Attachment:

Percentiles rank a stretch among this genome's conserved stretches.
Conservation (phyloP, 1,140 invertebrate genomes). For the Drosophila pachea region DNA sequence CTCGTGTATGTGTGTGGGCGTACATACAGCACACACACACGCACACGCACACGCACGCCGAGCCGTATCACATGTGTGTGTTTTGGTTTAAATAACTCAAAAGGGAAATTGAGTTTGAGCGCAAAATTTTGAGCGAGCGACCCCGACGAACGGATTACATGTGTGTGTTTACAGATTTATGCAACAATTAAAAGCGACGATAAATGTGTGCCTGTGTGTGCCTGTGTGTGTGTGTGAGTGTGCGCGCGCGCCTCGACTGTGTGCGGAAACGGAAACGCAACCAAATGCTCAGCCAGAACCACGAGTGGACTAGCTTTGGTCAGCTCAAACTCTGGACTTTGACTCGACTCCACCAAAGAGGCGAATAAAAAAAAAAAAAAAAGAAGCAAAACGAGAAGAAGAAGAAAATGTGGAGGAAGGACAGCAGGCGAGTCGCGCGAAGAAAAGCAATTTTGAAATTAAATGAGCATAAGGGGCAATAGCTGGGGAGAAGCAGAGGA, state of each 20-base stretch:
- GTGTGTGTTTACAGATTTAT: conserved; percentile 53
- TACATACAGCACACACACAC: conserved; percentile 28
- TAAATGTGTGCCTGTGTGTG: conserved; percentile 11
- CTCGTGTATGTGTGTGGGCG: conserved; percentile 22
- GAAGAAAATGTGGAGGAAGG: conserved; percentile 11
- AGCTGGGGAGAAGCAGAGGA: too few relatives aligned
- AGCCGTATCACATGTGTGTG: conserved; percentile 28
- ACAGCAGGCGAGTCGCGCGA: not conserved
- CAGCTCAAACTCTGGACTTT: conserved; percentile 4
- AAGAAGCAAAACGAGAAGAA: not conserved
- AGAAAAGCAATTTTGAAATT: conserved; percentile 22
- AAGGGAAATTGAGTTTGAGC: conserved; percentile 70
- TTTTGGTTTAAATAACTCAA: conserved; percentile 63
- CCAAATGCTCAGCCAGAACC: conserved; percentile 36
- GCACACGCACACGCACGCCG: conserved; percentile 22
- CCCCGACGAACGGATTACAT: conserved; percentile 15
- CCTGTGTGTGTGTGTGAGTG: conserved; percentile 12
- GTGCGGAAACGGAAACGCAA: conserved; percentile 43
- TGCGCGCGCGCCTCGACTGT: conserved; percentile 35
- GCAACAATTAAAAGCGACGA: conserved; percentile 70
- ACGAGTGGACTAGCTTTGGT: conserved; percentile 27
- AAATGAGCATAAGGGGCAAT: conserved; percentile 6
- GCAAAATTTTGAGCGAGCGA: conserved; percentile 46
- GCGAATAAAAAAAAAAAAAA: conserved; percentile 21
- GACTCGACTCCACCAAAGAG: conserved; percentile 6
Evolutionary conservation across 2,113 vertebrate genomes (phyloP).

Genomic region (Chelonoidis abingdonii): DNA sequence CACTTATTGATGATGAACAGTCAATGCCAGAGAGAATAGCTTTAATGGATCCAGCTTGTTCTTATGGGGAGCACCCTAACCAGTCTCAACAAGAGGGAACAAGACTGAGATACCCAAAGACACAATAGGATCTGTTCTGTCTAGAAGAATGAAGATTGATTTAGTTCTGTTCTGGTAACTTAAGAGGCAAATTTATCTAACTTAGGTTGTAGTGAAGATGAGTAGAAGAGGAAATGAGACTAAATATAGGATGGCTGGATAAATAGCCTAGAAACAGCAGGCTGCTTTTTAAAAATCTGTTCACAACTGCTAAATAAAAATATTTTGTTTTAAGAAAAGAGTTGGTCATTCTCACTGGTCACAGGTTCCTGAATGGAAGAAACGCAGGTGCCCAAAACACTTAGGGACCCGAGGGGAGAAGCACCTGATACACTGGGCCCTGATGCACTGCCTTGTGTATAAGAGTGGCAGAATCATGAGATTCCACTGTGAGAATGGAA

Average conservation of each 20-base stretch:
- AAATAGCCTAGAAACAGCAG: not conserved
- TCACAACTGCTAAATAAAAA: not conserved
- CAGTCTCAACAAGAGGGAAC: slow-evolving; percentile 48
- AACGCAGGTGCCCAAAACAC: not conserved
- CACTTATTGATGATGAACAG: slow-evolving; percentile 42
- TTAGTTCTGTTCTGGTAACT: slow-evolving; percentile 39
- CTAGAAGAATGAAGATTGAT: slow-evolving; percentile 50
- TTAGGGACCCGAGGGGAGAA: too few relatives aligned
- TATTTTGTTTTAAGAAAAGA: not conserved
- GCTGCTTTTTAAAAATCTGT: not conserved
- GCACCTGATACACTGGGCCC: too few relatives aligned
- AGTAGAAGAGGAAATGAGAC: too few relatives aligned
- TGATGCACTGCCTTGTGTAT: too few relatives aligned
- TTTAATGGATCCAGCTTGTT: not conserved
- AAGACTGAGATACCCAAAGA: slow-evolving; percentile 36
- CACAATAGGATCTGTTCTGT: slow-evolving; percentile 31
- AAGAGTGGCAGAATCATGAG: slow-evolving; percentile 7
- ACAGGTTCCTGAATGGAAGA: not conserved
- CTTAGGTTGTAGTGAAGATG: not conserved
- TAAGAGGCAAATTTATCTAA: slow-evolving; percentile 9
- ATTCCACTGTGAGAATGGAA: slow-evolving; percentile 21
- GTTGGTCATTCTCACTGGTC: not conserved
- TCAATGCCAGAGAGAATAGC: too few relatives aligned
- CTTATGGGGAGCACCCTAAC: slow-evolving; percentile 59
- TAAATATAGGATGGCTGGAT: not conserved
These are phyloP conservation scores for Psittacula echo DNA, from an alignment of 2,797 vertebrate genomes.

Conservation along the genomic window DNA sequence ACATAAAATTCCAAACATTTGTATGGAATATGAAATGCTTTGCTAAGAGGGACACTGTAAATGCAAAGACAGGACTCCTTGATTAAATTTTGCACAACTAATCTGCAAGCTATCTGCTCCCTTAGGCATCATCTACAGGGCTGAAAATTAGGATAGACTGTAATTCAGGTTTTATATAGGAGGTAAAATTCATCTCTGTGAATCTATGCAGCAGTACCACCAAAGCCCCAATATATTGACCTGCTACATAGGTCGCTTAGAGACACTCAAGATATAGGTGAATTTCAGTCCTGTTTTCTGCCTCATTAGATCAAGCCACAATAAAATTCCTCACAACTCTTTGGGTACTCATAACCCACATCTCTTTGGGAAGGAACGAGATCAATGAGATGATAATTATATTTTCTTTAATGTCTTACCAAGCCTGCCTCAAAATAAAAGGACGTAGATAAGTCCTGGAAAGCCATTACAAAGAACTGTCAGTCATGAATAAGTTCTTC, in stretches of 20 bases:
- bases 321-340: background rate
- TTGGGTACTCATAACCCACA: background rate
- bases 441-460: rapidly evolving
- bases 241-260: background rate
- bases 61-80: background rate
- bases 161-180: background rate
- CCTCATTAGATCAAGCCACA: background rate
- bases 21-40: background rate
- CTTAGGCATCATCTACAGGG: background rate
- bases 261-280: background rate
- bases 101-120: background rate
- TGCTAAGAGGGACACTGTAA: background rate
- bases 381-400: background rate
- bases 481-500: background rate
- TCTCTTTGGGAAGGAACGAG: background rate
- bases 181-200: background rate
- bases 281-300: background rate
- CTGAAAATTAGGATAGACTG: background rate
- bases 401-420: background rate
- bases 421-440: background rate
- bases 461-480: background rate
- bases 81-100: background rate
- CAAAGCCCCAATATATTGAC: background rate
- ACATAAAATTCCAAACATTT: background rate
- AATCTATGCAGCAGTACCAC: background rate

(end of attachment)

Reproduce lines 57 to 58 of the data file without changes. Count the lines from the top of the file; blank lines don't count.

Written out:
Conservation along the genomic window DNA sequence ACATAAAATTCCAAACATTTGTATGGAATATGAAATGCTTTGCTAAGAGGGACACTGTAAATGCAAAGACAGGACTCCTTGATTAAATTTTGCACAACTAATCTGCAAGCTATCTGCTCCCTTAGGCATCATCTACAGGGCTGAAAATTAGGATAGACTGTAATTCAGGTTTTATATAGGAGGTAAAATTCATCTCTGTGAATCTATGCAGCAGTACCACCAAAGCCCCAATATATTGACCTGCTACATAGGTCGCTTAGAGACACTCAAGATATAGGTGAATTTCAGTCCTGTTTTCTGCCTCATTAGATCAAGCCACAATAAAATTCCTCACAACTCTTTGGGTACTCATAACCCACATCTCTTTGGGAAGGAACGAGATCAATGAGATGATAATTATATTTTCTTTAATGTCTTACCAAGCCTGCCTCAAAATAAAAGGACGTAGATAAGTCCTGGAAAGCCATTACAAAGAACTGTCAGTCATGAATAAGTTCTTC, in stretches of 20 bases:
- bases 321-340: background rate